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Title I

Inside the College Center lobby with scholars walking around

Legacy Early College is a Title I School

Legacy Early College is a Title I School. We receive extra support funding for academic initiatives/needs, as well as for technology, teacher professional development, and parenting programs. The current Title I Plan is always available in our offices and on our website for review. At least once a month throughout the year, parents can become involved with Title I Meetings, various programs, and other special activities that are guided with Title I initiatives and funding. All parents are welcome to all meetings and we encourage you to come be involved in planning every chance you have!

All parents, scholars, teachers, and administrators sign a Family/Scholar Expectations Commitment Agreement at the beginning of each school year. This agreement spells out the responsibilities for all to commit to in order to support our scholars in finding academic success. 
Our schools are hard at work every day building a strong foundation that will allow for student success and provide the necessary ingredients to make our children college bound. We believe in keeping our partnership strong with our parents and community. We can't do it alone–success will require all of us! The best legacy you could leave is to make a difference and touch lives.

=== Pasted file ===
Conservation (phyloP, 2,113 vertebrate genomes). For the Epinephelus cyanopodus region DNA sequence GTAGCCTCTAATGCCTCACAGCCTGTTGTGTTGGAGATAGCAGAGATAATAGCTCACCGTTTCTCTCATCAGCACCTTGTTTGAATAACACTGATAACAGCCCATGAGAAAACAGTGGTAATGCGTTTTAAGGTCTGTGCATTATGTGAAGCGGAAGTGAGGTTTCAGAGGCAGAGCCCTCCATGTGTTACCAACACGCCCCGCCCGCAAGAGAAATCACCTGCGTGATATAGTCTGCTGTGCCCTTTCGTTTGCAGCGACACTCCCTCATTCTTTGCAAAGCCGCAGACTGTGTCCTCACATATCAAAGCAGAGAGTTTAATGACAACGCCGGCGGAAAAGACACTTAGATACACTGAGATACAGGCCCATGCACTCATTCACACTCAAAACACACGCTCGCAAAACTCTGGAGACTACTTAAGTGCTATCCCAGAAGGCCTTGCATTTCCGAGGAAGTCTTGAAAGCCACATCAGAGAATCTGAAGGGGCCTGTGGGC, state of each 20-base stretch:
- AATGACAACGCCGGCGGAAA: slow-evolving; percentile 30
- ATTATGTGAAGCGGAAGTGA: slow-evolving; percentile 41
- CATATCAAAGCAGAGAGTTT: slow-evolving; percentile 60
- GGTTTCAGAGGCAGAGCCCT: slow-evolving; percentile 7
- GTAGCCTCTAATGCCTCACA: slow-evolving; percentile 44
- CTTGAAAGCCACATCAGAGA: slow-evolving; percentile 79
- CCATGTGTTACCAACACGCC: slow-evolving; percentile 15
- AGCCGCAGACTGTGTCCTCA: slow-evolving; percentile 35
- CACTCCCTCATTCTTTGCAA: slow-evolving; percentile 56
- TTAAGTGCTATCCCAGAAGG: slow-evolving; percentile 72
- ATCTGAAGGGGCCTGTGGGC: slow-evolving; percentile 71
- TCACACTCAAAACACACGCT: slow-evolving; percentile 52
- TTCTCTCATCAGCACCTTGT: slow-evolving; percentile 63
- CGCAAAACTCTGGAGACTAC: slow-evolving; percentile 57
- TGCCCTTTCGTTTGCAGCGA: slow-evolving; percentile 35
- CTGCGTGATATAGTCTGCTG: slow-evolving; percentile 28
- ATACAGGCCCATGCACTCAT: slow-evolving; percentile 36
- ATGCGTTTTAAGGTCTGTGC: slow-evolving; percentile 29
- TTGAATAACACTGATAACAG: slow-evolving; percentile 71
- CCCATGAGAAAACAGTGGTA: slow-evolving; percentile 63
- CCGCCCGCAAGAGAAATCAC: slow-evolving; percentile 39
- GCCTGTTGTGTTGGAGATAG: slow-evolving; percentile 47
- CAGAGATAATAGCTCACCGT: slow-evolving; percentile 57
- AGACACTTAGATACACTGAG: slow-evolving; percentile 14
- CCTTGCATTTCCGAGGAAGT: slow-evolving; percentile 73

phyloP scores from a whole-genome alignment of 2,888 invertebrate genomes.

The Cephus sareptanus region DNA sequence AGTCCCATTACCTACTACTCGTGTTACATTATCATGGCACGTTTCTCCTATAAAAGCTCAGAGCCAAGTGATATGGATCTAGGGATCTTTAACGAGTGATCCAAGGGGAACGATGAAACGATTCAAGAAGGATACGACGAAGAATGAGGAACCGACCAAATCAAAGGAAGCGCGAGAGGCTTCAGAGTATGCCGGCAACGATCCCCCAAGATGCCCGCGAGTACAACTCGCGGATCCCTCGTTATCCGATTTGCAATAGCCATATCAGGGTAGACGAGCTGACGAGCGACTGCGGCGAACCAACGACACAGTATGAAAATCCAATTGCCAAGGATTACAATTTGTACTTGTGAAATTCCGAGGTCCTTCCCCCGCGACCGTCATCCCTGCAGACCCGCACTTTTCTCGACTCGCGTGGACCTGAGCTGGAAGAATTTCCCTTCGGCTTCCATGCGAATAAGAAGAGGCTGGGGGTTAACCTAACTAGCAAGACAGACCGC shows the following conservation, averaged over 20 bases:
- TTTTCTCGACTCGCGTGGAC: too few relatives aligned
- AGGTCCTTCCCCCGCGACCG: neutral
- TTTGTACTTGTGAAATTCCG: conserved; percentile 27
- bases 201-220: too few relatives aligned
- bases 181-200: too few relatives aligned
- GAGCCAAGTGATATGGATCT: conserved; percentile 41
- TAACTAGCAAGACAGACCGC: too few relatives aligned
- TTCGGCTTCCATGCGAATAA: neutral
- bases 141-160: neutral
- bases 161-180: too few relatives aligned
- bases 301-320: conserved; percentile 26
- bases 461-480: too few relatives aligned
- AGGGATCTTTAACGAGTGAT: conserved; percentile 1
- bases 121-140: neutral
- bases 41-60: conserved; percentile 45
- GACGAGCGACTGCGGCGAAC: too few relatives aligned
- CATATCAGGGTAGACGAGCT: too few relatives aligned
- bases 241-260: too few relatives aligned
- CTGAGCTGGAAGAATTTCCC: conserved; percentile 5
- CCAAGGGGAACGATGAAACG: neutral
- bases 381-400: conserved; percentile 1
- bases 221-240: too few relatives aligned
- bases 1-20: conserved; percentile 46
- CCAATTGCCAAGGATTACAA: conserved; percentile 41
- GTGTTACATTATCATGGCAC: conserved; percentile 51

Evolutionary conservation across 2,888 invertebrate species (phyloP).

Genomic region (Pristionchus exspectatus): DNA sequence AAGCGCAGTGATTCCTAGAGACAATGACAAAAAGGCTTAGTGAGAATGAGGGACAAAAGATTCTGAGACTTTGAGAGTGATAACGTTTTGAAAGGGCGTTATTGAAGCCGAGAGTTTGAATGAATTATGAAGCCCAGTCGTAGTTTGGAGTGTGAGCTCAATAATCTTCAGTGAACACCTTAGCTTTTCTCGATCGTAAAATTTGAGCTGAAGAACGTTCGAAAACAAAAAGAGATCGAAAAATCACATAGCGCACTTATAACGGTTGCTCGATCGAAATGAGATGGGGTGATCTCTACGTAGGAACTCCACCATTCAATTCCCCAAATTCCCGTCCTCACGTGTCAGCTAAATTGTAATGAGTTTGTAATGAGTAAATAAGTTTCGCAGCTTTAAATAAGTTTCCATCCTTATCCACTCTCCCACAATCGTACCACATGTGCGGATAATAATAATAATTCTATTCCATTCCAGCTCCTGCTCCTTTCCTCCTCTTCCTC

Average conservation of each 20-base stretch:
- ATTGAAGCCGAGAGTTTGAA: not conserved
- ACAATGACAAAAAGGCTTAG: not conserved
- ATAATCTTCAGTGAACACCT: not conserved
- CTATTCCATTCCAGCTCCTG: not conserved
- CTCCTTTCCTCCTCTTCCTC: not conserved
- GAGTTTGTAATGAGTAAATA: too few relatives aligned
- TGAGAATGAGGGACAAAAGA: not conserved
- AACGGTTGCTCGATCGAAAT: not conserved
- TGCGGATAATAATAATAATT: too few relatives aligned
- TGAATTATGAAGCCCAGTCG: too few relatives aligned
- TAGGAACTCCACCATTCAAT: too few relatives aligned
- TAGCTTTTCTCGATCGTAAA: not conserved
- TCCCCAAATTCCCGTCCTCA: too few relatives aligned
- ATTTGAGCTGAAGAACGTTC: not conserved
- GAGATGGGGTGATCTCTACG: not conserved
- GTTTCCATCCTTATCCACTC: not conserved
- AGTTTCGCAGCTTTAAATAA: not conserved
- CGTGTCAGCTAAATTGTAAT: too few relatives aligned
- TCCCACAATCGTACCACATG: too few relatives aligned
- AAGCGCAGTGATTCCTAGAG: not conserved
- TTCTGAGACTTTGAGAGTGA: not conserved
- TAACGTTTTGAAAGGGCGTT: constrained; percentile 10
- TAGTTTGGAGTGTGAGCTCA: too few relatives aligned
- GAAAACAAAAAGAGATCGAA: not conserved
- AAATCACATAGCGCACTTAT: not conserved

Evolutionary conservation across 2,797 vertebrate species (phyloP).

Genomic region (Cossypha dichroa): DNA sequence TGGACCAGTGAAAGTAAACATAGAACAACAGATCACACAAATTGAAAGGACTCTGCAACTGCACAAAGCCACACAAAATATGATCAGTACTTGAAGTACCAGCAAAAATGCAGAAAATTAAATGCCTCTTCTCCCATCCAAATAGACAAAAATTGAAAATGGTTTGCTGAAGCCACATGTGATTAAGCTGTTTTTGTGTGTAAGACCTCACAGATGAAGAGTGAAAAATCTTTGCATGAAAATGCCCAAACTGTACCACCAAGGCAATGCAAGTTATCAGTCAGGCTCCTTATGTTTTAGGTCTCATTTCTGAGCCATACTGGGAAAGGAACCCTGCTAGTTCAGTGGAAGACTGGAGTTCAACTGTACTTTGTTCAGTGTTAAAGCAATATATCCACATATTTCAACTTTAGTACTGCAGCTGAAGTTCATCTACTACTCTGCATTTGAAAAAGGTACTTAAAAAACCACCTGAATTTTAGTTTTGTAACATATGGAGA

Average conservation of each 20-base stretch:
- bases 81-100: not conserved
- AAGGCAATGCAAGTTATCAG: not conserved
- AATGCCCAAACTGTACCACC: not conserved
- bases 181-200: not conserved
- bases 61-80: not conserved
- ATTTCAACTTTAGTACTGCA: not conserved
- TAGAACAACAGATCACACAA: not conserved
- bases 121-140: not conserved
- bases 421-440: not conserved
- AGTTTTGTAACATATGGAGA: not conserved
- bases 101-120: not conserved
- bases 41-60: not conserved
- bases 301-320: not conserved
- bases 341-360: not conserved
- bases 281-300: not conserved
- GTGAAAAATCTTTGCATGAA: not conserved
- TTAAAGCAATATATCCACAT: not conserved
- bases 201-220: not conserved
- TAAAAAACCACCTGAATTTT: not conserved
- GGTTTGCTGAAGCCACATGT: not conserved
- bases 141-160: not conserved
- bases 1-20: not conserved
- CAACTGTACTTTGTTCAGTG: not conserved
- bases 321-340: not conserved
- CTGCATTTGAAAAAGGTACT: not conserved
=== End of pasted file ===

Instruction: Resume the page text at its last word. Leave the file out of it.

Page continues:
Title I Contact: Elementary School Title I Parent Coordinator: Elena Leon (bilingual) eleon@legacyearlycollege.org 864-214-1600
Middle School Title I Parent Coordinator: Macy Ward (bilingual) mward@legacyearlycollege.org 864-248-0646
High School Title I Parent Coordinator: D'Angelo Perez (bilingual) dperez@legacyearlycollege.org 864-214-1630
 
 

What is Title I?

Title I, Part A of the Elementary and Secondary Education Act (ESEA) provides financial assistance to states and school districts to meet the needs of educationally at-risk students. The goal of Title I is to provide extra instructional services and activities which support students identified as failing or most at risk of failing the state’s challenging performance standards in mathematics, reading, and writing.